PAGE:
110 W. New York Ave.
DeLand, FL 32720
Rated PG-13 for language, adult situations and some scenes of violence
posted Nov 23, 2012 - 2:33:08pm
Director Steven Spielberg has a tendency to tell enormous, sweeping stories in microcosmic manners. Whether it’s the history of World War I as seen, essentially, through the perspective of a horse or near-worldwide destruction in War of the Worlds ending in a single family being reunited, Spielberg’s favorite stories distill grand events down to the personal level.
Lincoln, as much as a biopic about one of the greatest American presidents can feasibly do, follows this trend, but it does so in a frustrating manner that makes the film seem much smaller than it should be. There’s nothing new in Lincoln, nothing – aside from Daniel Day-Lewis’s charming, grandfatherly portrayal of the president – that sets it apart.
The film focuses mainly on the accomplishment every fourth-grade kid knows about Honest Abe: abolishing slavery through the 13th Amendment. The story then shifts its focus to the end of the Civil War, almost an afterthought here. Lincoln is, at the onset of the movie, already well-loved, and he is portrayed in the same heroic light grade-school history books favor. There are no new concepts to explore here, nothing that will be unfamiliar to the audience.
Popcorn represents how fun a film is to watch—how funny it is, how exciting the special effects are, and how enjoyable the story is on repeated viewings. The perfect popcorn movie would be one that never got stale regardless of how many times you’ve seen it.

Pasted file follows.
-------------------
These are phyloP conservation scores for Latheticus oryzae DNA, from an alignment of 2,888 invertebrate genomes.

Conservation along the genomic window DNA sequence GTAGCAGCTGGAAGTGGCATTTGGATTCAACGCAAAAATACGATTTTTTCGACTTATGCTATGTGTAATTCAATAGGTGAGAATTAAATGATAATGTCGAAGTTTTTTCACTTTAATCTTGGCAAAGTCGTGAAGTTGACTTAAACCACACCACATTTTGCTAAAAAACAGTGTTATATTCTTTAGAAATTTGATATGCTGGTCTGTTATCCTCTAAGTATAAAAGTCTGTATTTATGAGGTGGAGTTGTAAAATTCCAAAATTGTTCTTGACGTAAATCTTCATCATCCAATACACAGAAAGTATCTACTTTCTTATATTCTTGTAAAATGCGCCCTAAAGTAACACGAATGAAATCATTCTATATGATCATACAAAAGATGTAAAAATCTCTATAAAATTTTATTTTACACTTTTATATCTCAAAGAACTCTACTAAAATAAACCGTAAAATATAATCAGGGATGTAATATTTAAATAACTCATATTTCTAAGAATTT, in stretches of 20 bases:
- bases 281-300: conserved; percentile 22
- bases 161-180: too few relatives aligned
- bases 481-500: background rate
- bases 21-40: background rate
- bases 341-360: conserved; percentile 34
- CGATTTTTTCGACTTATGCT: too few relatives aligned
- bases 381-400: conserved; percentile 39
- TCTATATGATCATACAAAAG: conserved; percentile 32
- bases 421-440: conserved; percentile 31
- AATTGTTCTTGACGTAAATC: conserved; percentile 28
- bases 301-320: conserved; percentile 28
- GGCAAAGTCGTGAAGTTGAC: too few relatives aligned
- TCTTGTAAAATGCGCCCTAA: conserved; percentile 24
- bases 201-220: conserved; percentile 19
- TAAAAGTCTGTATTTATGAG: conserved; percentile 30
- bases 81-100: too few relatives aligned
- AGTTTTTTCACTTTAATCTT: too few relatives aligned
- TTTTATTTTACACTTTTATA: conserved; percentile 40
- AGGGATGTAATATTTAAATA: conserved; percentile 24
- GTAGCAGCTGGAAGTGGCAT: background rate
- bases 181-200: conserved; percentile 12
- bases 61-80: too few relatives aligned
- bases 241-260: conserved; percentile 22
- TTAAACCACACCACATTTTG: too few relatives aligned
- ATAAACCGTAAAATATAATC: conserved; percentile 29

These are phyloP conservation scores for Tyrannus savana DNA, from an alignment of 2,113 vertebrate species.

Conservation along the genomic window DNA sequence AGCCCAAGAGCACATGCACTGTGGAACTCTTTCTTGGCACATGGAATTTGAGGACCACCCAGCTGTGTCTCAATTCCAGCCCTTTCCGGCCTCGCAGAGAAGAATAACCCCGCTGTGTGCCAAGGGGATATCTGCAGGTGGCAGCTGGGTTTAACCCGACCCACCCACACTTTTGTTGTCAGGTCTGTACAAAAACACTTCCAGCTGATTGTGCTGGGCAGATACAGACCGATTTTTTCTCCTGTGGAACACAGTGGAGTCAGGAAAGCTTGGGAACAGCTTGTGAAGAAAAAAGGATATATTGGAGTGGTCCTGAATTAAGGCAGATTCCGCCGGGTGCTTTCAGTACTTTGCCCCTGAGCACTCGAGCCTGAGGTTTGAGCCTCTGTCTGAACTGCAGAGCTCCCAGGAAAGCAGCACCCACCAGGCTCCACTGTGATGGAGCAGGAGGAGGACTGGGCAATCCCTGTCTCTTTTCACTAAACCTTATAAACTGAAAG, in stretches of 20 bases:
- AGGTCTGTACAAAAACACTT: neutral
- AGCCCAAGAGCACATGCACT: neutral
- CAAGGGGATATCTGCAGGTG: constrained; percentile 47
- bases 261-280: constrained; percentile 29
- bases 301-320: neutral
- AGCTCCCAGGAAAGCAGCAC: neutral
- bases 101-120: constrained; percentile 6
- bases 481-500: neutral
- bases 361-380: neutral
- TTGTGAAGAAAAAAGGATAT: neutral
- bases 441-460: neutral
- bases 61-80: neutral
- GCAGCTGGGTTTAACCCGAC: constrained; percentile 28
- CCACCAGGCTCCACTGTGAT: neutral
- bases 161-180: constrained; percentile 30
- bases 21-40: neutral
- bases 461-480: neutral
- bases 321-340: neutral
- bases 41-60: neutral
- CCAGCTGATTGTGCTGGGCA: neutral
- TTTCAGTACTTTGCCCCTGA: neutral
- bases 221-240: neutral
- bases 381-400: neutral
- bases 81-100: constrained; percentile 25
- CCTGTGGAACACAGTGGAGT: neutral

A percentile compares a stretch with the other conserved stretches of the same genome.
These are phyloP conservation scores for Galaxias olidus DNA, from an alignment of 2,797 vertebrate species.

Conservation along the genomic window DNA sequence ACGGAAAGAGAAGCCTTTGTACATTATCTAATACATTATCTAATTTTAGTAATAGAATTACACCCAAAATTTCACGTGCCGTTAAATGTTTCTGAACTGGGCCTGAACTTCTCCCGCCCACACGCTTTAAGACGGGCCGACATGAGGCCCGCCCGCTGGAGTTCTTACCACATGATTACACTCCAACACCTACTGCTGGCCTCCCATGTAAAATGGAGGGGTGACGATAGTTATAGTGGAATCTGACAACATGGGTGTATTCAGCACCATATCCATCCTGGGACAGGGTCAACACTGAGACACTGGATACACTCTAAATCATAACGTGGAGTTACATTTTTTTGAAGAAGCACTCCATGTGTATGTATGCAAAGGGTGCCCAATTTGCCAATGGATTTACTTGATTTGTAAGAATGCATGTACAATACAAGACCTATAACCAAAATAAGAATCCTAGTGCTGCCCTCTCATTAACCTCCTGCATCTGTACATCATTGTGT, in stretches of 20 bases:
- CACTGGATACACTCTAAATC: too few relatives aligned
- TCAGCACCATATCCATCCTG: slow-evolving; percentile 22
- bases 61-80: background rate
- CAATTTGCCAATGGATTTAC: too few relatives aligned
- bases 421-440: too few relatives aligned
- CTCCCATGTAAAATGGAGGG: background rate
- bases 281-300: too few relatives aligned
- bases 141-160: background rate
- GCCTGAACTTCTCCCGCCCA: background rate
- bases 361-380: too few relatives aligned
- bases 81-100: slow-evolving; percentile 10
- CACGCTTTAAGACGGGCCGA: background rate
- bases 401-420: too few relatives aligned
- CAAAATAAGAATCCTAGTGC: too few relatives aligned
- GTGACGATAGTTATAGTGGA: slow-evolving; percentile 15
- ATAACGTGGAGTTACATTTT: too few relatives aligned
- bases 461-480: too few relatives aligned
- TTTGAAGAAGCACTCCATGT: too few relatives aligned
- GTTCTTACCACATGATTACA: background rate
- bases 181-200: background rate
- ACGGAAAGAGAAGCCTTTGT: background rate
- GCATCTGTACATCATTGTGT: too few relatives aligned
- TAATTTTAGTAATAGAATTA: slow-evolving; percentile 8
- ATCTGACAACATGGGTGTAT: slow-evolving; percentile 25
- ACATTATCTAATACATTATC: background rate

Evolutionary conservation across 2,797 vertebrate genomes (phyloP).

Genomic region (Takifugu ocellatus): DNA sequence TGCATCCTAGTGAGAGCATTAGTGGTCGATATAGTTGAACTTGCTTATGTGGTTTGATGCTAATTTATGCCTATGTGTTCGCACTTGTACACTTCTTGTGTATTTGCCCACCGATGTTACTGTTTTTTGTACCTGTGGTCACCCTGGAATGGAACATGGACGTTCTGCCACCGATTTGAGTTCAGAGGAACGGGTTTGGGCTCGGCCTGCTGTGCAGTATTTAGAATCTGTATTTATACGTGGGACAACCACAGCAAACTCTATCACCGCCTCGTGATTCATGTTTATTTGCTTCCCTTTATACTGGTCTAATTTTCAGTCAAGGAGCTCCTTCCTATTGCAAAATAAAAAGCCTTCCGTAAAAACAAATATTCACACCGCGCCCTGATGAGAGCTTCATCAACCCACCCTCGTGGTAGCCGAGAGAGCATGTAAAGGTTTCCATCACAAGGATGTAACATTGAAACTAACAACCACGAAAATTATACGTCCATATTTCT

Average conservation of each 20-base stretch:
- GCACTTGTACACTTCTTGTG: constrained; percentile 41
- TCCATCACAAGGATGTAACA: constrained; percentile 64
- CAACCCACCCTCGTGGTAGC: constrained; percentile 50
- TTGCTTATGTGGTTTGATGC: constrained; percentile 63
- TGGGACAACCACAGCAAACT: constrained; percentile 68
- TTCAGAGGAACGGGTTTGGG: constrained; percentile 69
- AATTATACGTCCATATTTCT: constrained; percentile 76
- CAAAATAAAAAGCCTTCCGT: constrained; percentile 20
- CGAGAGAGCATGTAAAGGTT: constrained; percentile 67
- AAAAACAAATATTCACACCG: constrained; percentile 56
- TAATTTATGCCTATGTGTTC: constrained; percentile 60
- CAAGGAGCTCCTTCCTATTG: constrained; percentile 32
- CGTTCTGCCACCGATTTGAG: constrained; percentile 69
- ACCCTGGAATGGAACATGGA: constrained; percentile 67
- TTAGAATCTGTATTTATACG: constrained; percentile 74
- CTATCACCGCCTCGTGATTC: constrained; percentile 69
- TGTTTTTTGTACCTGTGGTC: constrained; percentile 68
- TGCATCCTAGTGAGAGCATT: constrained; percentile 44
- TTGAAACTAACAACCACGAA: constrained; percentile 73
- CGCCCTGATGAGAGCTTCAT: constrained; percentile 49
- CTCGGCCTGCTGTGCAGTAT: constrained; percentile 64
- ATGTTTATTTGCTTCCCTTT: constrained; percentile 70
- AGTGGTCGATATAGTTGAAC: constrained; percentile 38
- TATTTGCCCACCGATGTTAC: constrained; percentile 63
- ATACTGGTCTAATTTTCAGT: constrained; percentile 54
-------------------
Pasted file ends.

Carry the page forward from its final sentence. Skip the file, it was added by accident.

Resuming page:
It’s not Spielberg’s style, but if the film had a little nonlinearity in its progression, the drama might have had more impact.
This sort of pacing has almost turned into a director trademark for Spielberg, at least in his serious movies. He may be the best in the business at creating films of immense scope and personal consequence, but as in Munich and Schindler’s List, there’s a point well before the credits roll at which the movie is, or maybe should be, finished. The finales of the other two great films deal with the personal struggles and inner demons of the heroes. Abe Lincoln lacks that certain gravitas as a character, and since the scope doesn’t exist beyond Lincoln himself – we see very few injured soldiers and only one brief battle sequence to relay the horrors of war, very few black characters to show the reprehensible nature of slavery – there almost is not enough drama to sustain this film for its duration.
Still, Spielberg is a master of his craft, and he assembles a terrific cast and crew to create a fine film. What it lacks in dramatic pacing and historic resonance, it makes up for elsewhere, and with either a little more or a little less focus, Lincoln could have been a worthy best picture contender.
Stars & Popcorn grade: 4 stars, 2 1/2 popcorn.
— Hunter serves as editor-in-chief for movie-review website Stars and Popcorn. To learn more about Stars and Popcorn, visit www.starsandpopcorn.com. Send e-mail to Hunter at email@example.com
Sponsored by Liebe Entertainment Group, Marketplace 8. Click here to see showtimes for Lincoln
The comments posted below are posted by readers, not by The Beacon staff. These comments express the views and opinions of the authors, and not the administrators, moderators or webmaster. The comments forum is governed by these rules. Please use the report abuse link if you find offensive comments.
Did you find this story interesting or informative? Subscribe to The West Volusia Beacon to read more stories by Joseph Hunter, along with others from our award-winning writers. Subscribe now!